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Bangkok isn’t everyone’s favourite place to visit, though we’re really not too sure why it seems to have become, for many, the antithesis of a top travel destination in Southeast Asia. We’ve lost count of the number of times we’ve been told Bangkok is a city better passed through or visited for only a brief time and yet, each time we go we’re struck anew with the energy of the city which seems to take on a life of its own. Contrasts abound in a city balancing a remarkable culture, deeply rooted in their own history yet influenced largely by the ever-changing dynamics of the government, the tourism industry and the advancements of the modern world. After our first visit together, we couldn’t help but note these contrasts which greatly influenced our first impressions of Bangkok. For us, the city is a never-ending treasure trove of adventure, a kaleidoscopic of experience changing, with each turn, into something new and incredible. Those who say one day in Bangkok is enough, may not have delved into the depths of the city.
Take One Day in Bangkok to Explore
So what is one to do when visiting such a large and action-packed place? What exactly should top the list of things to see in Bangkok? Our style of travel has always been to roll with the punches, go with the flow, see what happens as we stroll through each new place, but on our second trip to Bangkok as a couple, we decided we wanted to make the most of the short time we had. After an incredible day exploring Phuket by motorbike using the “Perfect Route” we found in our Marco Polo Guide of the island, we realized we had an incredible resource in our possession.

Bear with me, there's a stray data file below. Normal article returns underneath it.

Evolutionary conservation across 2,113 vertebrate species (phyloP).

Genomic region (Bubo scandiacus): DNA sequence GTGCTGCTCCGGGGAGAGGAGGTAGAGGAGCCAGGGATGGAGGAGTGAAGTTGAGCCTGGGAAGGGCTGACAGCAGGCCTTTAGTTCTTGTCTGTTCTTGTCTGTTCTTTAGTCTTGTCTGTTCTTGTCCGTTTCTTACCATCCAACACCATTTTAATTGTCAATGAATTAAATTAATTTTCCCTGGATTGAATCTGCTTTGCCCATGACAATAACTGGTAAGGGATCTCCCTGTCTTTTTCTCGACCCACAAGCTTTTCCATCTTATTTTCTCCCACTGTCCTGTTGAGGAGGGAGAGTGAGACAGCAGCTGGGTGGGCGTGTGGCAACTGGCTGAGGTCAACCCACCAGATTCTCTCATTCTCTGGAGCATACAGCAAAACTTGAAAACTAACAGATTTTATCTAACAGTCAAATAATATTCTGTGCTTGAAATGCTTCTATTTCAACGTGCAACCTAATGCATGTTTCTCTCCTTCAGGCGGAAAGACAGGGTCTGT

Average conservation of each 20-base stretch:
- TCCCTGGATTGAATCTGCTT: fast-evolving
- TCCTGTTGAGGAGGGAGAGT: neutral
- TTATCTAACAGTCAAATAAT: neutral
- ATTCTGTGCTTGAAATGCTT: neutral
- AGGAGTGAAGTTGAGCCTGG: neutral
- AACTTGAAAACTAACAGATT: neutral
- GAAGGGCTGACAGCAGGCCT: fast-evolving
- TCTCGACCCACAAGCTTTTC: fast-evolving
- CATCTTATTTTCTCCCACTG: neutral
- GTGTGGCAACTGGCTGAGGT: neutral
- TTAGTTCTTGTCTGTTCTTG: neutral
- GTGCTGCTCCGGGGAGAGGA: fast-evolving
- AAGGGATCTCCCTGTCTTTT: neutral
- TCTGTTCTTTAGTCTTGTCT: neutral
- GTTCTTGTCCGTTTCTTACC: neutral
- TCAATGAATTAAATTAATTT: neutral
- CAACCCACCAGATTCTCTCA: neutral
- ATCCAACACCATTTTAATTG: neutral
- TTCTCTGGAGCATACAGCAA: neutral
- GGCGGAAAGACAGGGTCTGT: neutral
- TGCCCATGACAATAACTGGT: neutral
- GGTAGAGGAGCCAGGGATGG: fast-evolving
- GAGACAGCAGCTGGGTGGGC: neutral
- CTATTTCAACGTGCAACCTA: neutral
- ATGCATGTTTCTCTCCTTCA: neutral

When we cracked open our Marco Polo guide of Bangkok we flipped to find the “Perfect Route” section, as we were impressed by the suggestions we were given for Phuket and wanted to see what insider tips and ideas they had for Bangkok. While flipping however, we stumbled upon their section on walking tours. Our attention was immediately caught – we LOVE walking around while travelling and really delving into the culture and communities.
Deciding our schedule only allowed for one day of some immersive exploration of Bangkok, we pulled out the map that is included with the guide and checked out the walking tour routes that were marked off. While there are three amazing tours detailed, ranging from one hour to three, we chose only one, knowing that the time would inevitably be greatly extended due to our penchant for taking a ridiculous amount of time while sightseeing to wander, take photos and video and just experience.
If you are looking at filling one day in Bangkok, exploring the old farang (foreigner) quarter, the area where the first Europeans in Thailand lived, is an amazing and unique experience of sightseeing in Bangkok. Whether you explore on your own, choose some of our highlights of the tour, or decide to follow the well-guided route in the Marco Polo Guide book yourself, you’ll not be disappointed to find yourself at a few of the best places to visit in Bangkok.
A Walking Tour of Bangkok’s Old Farang Quarter
The focus of the route we chose was an area of Bangkok we had neither visited before nor heard very much about. While many tourists talk about Khao San Road and the tourist-heavy attractions such as the Grand Palace, the old farang quarter, or the area around the Chao Phraya river where the first Europeans lived in Thailand, seems to be frequently overlooked when discussion occurs or recommendations are given.
This area was of large focus for Western foreigners in the country in the 19th century and is where many European nations set up embassies and trading houses. Because of the diversity of countries represented, the colonial architecture is of the European Imperial styles of those various countries and, in a country full of history and historically significant buildings, offers an altogether different glimpse into how the past and present combine in Bangkok. It is a look into the more recent part of Thai history that is quickly passed over on the way to a temple or a Thai massage.
We hadn’t even made our way to the first destination on the walking tour when we decided to make our first spontaneous detour – one of the reasons we prefer self-guided tours such as these. As we walked we noticed a food cart on the side of the road, not an uncommon sight in Thailand, and decided we just couldn’t resist the wonderful smells that were tempting us. Some papaya salad, grilled chicken and rice later, our stomachs were full and we were back on our way.
Luxury Accommodations and Shopping in Bangkok